3. Recession
Essentially the reserves built up during the first phase are pumped into the second one. However, they only serve to stave off the inevitable, and in doing so intensify the ensuing collapse and resulting recession or even depression. The dramatic event usually takes the form of a stock collapse and/or financial crisis such as those of 1929 and 2008, and the resultant downturn is far more intense than the shorter cyclical ‘breathers’ we’ve become accustomed to.

One of the results of the second period’s spending spree that becomes strongly manifested now is chronic indebtedness. Once the bubble bursts and the music stops playing the dire state of things suddenly becomes clear. Production, employment, earnings and investment drop sharply, consumer confidence melts away and people begin hoarding their money as the flow of money slows down further. Low inflation (or even deflation) are offset by even lower interest rates to produce negative real interest rates as governments attempt to bring their debt under control and restore confidence

4. Recovery
It has by now become clear that the former drivers of the economy have matured, so these sectors are scaled down, receiving far smaller resource inputs amid a painful but necessary restructuring that sees supply brought in line with a demand that is low but building up pent-up energy. Tight financial control and debt reduction combine with cheap credit and lower cost levels to create the conditions for gradual recovery.

I believe this is the stage we are in now. A lot of business and public sectors are putting their house in order. Confidence in the core mechanisms of our economies is slowly returning, releasing unsatisfied demand and investment, and thus stimulating the circulation of money. What’s more, financial repression is forcing those with savings to make their money work for them, and so the conditions for a resumption of moderate growth are set.

1. Growth?
The big question, however, is whether we are about to hit the beginning of another big growth cycle. According to Kondratiev’s theory we should be, and this would mean the beginning of a whole new innovation-led boom that should last for some time. The first five Kondratievs identified so far describe modern economic history from the steam and textile-driven industrial revolution of the late 18th century (1) to the steel and railway booms of the mid-19th century (2), the electrical and chemical engineering boom of the early 1900s (3), the post-war era of the petrol-driven automobile (4) and the electronic and IT boom that peaked in the 1990s and had its frenzy years in the 2000s.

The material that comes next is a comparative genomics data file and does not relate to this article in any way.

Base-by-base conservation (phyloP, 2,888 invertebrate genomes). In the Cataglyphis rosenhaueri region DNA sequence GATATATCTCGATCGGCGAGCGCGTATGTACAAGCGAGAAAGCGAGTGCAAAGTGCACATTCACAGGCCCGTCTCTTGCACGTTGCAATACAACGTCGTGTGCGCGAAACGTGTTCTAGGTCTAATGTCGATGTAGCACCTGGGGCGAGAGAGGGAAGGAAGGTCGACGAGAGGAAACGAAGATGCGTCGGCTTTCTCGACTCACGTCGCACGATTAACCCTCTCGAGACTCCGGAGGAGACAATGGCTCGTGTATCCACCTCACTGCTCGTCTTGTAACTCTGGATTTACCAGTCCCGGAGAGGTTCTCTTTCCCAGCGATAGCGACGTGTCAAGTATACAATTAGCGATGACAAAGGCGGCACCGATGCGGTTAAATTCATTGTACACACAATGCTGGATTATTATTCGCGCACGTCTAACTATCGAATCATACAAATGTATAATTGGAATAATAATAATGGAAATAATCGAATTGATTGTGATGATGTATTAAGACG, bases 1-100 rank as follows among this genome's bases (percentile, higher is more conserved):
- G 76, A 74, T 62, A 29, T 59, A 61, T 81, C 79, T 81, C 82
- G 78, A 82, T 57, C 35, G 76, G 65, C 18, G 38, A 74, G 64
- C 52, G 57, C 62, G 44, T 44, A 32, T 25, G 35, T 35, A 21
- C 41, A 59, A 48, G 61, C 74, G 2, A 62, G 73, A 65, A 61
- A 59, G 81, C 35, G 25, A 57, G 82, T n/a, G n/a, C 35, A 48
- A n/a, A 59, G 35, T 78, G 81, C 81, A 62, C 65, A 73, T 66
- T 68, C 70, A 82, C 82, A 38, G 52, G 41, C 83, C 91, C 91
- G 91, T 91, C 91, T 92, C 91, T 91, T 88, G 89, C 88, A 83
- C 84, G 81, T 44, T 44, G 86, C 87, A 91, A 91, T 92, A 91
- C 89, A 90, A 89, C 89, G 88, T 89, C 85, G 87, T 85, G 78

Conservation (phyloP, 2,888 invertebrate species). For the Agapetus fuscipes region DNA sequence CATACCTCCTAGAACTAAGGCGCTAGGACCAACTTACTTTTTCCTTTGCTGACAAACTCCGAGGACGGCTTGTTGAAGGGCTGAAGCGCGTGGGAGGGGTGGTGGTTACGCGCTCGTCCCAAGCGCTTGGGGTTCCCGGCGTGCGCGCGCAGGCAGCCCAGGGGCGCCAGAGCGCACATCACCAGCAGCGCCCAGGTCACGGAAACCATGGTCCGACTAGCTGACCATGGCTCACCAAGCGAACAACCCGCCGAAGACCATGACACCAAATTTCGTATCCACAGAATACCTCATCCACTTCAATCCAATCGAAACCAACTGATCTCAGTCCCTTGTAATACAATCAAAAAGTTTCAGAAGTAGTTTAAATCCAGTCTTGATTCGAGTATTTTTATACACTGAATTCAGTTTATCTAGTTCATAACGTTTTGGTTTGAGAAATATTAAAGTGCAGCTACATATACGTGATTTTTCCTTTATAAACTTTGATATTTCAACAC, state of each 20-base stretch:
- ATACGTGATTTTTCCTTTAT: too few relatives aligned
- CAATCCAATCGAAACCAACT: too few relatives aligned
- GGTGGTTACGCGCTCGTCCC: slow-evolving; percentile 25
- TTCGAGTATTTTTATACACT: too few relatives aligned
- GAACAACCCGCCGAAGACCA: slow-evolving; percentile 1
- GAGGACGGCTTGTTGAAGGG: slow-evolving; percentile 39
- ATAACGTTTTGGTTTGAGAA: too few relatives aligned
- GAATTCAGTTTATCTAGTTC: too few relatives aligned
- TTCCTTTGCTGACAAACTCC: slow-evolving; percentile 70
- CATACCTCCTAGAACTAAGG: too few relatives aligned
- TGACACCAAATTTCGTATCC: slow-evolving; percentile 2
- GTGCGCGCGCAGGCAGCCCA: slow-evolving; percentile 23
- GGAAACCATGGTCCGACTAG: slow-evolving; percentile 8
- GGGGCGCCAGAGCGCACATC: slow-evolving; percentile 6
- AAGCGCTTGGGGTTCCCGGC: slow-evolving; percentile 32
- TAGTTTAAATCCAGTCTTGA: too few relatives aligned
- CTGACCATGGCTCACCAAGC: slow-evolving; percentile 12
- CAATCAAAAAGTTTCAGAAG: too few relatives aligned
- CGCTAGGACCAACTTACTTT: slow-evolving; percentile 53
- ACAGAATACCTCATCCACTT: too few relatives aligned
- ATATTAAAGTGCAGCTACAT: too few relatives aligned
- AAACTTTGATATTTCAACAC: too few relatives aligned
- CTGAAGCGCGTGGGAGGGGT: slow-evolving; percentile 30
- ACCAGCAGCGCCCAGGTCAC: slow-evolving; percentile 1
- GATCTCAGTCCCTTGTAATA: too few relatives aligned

If we’ve just seen the implosion of the 5th Kondratiev and are still struggling to emerge from its debris, then surely the 6th Kondratiev is about to begin? Theoretically yes, and while electronics still has a long way to go before it runs out of innovation potential, it is believed that the next great technological catalyst will be linked to our need to balance our needs with the world we are developing and damaging at a faster rate than ever before. Population growth combined with increasing per capita consumption is nullifying the more moderate gains in efficiency, so in the coming decades we will need quantum leap advances in how we manage precious resources ranging from fuel, energy and land to the very air we breathe. Now this could be a Kondratiev to look forward to!

2 Responses to “Financial Repression and the 6th Kondratiev”

  1. Phil Ballard Says:

    Excellent piece. Let’s see what the new technology is that starts the next cycle – my money’s on applying (yet to be developed) AI to Big Data – but I do have a knack of being absolutely wrong 🙂

  2. Michel Cruz Says:

    Hi Phil. Sorry about the very late response but thanks for your feedback, it’s much appreciated. Glad you liked the article. I was told the next wave will be bio-technology. Would be nice!